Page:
I was born and Turin a spring of 1983 from an Italian father and Brazilian mother. I grew up in a multicultural environment that gave me the opportunity to absorb a little of each one and become a more open and prone to see diversity as a plus. My...
Born and raised in the state of Wisconsin, he grew up in the city of Milwaukee. He describes his childhood as “idyllic” and full of love and the only suffering that he experienced was the emotional violence of growing up in an alcoholic household. His parents eventually split up when he was 18.
"At 16 I was already an alcoholic, just like my father alcohol took possession of my life and that was the time when I decide to became a white power skinhead. The thrill of violence became a habit for me. "
Later, Arno would become one of the founding members of Northern Hammerskins, one of the largest White Supremacist organizations in the world during the 1980s / 90s and now known as Hammerskins Nation with cells all over the world.
"I spent my days drinking gallons of beer and indiscriminately attacking afro-americans, latins, gays and other ethnic minorities for fun, often hitting them so hard that more than once I even had to call the police to make sure I had not killed anyone. "
"All those who are not white are an enemy, all the whites who are not on your side are traitors, you convince yourself that the government is out to get you, that the police are out to get you, that the media is out to get you and not only for you but everyone like you.
Arno was the frontman of a White Power Metal band called Centurion, whose CD "14 Words" that sold more than 20,000 copies around the world. He remembers to have hooked on this music by listening to Skrewdriver, an iconic British band among Skinheads in the nineties. Music was not only the most effective recruiting tool, but also the largest source of income for white supremacist movements.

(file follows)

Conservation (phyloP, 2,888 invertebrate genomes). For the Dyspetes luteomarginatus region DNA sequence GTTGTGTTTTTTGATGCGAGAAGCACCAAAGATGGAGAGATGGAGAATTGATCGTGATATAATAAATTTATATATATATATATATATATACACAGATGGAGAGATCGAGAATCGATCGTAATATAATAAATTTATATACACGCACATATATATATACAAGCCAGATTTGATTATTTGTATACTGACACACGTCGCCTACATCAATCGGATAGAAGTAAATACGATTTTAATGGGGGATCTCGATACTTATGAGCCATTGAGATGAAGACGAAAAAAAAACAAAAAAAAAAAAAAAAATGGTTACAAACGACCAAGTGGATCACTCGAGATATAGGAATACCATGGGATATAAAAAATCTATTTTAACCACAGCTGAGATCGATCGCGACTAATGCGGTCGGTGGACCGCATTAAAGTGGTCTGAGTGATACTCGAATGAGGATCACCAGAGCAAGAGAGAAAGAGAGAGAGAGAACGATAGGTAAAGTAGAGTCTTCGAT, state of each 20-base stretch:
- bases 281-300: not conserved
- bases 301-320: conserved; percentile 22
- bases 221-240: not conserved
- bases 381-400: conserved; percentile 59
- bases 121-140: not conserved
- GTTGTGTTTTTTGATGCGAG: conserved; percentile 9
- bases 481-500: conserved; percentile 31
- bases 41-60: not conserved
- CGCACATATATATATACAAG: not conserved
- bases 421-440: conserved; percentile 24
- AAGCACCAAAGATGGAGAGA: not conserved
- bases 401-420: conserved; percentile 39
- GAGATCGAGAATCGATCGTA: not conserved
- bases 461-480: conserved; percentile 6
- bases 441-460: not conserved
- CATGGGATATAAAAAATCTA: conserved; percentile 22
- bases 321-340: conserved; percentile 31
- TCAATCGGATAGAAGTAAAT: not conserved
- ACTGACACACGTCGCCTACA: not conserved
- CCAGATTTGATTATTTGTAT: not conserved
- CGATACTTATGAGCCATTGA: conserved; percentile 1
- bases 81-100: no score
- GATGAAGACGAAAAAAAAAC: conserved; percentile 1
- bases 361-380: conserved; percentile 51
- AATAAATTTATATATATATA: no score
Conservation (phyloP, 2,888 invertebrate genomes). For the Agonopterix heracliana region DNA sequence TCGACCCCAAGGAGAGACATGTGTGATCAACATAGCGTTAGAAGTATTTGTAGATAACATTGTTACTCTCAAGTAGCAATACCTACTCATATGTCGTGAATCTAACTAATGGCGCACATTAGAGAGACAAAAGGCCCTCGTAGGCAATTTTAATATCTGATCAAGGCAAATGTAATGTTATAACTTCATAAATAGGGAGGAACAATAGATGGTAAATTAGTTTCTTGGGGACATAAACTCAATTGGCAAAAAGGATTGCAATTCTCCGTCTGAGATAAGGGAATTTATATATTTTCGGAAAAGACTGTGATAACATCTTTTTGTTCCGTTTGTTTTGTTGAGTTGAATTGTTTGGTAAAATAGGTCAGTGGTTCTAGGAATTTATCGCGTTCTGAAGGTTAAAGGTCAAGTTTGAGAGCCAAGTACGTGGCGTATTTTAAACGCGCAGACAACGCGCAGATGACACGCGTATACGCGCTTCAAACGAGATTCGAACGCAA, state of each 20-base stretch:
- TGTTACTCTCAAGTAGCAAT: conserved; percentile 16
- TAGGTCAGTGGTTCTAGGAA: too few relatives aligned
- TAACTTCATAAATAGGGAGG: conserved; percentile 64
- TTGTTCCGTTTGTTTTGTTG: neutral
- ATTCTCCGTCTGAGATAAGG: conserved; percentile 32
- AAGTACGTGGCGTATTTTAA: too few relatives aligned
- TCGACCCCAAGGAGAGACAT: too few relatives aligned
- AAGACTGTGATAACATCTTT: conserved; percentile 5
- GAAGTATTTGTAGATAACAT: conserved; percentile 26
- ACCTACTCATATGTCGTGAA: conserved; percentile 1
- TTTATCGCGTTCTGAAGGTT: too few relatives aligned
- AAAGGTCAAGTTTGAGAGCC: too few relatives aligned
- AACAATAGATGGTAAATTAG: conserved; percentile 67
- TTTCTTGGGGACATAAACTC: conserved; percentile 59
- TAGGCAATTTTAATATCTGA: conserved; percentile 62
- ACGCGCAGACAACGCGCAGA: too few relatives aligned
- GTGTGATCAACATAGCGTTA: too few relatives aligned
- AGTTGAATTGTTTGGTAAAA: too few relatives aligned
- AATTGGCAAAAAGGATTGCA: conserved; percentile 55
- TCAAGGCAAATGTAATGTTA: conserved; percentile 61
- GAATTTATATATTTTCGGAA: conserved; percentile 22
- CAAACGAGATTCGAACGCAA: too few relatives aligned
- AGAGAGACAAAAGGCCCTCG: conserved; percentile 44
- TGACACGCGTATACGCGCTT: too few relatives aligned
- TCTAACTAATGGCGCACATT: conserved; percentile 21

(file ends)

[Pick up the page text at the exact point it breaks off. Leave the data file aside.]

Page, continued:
" Every time we played someone was taken out in the ambulance, and it wasn’t our audience beating other people: they were beating each other up to the point of hospitalization. It was brutal, and we liked that, we made our music to provoke that level of violence. We wanted people to get crazy to the point they wanted to tear someone apart "
"... just two years later my relationship with his mother ended and becoming a single father was, paradoxically, my salvation, I decided to be a good dad first and foremost, living a life filled with hate just wasn't possible if I wanted to do that. "
In 1994 after seven years living the life of a white power skinhead, Arno Michaelis left the movement for good.
"At first the idea of leaving the movement was intimidating, as I was a big deal within it. I was one of the first hammerskins. I was the lead screamer of Centurion, we had groupies. It was sex, booze, and rock-n-roll. There was a lot of people who were afraid of me, a lot of people seeming to respect me. I was a bit of a legend. I was a very important person in the movement. Outside of it I was an alcoholic high school drop-out working in a shitty factory job. I was nothing. I was behind of nothing. I was less than most people because I didn’t achieve what I was supposed to achieve. So, it was intimidating at first, but once I took the first peek outside the ideological and spiritual box that I put myself in, I realized that there was an amazing world that I denied to myself.”
He continued to battle alcoholism for another 10 years, immersing himself into the Midwest rave scene, where in spite of the many questions about the swastikas and other white power tattoos, he met very different kinds of people who welcomed him despite his past.
"I started thinking more consciously about what was around me. Very quickly I was keen to experience diversity. I wanted to be in places with different kinds of people, different cultures, religions, food and everything … music… the more diverse it was the more I liked it. I was changing the point of view. "